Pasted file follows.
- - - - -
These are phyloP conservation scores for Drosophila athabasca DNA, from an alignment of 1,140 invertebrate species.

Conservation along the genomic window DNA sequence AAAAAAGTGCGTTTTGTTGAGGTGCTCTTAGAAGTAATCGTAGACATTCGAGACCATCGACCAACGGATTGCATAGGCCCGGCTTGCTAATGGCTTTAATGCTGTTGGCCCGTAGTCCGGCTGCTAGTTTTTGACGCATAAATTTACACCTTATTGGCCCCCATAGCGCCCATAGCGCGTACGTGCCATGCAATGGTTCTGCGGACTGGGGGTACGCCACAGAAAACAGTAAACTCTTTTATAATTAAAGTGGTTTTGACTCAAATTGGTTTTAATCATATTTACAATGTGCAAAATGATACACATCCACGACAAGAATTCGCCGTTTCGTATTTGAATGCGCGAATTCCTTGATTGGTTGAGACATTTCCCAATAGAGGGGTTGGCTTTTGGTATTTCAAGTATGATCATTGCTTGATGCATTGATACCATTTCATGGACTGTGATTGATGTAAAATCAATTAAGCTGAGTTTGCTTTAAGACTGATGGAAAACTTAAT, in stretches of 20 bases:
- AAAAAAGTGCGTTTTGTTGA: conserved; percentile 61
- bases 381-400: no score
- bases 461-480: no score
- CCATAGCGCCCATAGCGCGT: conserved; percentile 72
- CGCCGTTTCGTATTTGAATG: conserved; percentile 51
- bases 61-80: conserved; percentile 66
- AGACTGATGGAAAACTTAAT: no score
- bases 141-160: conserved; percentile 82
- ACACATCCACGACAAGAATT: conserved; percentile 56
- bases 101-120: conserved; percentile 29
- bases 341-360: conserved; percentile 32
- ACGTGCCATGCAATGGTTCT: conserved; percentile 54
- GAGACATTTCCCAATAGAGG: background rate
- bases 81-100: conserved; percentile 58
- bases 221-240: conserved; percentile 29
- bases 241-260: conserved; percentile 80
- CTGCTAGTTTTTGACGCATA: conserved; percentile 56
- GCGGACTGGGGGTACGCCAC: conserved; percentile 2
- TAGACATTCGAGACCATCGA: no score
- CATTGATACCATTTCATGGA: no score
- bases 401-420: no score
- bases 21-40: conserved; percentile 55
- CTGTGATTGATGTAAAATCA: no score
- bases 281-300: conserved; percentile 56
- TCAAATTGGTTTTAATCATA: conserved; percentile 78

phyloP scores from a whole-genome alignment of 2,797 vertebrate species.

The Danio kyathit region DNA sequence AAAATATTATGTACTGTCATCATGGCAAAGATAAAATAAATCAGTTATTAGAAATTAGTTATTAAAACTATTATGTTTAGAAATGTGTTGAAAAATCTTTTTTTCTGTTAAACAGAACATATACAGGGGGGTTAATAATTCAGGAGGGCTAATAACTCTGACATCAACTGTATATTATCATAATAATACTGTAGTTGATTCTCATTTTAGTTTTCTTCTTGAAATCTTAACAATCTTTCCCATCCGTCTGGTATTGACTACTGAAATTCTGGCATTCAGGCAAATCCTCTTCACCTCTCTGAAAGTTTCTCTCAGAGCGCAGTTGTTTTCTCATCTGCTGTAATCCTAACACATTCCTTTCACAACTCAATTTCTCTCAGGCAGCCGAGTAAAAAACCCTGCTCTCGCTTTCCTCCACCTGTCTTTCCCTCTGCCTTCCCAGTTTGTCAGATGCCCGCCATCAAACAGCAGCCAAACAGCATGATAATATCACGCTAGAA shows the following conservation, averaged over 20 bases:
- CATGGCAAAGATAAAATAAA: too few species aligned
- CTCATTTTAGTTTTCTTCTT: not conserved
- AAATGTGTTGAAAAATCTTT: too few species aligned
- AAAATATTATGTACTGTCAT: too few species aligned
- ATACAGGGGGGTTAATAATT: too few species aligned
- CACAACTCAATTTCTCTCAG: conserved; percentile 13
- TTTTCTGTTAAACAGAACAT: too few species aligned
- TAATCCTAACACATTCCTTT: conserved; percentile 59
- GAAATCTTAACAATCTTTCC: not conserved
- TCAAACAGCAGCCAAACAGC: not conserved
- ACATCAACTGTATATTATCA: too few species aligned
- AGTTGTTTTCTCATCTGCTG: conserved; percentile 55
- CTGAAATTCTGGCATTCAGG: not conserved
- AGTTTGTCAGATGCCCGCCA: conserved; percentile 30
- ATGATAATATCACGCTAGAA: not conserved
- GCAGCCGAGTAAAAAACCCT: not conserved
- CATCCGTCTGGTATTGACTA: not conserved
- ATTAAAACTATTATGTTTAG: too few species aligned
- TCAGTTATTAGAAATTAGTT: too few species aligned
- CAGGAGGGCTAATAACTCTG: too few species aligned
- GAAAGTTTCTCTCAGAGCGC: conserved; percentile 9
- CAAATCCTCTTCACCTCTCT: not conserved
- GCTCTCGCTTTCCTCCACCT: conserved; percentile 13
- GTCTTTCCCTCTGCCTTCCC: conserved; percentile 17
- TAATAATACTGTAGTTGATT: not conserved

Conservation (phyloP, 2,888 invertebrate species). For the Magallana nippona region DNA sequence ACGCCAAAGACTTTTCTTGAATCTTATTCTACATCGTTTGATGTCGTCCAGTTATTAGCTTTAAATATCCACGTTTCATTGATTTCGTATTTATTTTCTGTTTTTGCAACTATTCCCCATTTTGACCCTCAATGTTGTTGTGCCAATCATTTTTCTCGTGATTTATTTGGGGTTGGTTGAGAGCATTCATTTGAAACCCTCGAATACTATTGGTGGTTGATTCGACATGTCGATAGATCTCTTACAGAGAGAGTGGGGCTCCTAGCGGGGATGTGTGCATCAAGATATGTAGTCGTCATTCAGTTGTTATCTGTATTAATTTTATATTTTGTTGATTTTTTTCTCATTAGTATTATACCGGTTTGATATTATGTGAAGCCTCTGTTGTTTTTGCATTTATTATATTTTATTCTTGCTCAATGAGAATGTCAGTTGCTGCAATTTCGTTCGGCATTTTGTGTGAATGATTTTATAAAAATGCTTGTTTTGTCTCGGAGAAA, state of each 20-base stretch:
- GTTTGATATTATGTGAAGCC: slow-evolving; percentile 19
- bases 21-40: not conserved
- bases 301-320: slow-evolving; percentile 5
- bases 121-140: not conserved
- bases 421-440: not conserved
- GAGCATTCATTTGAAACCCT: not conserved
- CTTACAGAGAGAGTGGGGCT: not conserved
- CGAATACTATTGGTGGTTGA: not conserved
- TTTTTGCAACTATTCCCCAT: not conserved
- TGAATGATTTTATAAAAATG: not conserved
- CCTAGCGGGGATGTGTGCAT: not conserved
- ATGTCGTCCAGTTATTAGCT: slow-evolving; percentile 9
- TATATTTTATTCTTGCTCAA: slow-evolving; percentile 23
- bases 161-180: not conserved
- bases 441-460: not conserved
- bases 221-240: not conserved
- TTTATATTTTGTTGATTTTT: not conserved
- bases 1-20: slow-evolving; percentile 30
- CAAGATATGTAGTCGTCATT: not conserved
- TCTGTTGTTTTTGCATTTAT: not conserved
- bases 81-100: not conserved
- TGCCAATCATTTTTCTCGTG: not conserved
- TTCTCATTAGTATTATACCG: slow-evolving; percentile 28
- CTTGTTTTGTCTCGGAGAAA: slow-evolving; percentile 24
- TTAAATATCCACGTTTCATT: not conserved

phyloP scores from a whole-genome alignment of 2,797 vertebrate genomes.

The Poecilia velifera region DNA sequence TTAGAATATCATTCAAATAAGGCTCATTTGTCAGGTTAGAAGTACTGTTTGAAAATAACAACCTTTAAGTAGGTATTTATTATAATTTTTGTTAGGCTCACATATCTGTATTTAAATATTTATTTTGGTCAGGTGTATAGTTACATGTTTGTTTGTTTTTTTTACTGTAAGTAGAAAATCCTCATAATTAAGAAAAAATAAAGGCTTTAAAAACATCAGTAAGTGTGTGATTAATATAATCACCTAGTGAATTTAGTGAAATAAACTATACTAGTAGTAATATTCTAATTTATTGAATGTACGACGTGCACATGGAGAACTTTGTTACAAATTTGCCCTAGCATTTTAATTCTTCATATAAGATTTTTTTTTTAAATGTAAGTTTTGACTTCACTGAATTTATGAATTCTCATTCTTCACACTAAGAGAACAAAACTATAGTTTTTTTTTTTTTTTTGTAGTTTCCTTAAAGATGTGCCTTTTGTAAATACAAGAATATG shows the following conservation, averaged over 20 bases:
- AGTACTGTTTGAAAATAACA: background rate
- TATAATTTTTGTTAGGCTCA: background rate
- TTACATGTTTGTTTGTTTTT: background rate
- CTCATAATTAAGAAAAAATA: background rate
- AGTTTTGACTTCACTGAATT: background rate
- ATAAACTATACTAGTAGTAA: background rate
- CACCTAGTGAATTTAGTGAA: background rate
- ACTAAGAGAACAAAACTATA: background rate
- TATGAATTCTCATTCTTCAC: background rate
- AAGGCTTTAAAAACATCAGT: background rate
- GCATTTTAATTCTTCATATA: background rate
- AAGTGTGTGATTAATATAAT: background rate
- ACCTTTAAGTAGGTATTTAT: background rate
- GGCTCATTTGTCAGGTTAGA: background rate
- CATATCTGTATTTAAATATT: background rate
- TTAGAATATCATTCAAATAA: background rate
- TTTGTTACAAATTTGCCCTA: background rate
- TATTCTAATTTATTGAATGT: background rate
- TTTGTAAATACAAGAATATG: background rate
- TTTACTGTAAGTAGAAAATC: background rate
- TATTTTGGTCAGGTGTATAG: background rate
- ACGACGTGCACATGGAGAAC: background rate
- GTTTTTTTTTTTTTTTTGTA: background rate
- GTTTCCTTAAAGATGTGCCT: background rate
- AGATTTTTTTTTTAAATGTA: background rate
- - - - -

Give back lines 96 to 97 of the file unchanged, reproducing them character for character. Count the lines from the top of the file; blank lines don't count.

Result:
- GGCTCATTTGTCAGGTTAGA: background rate
- CATATCTGTATTTAAATATT: background rate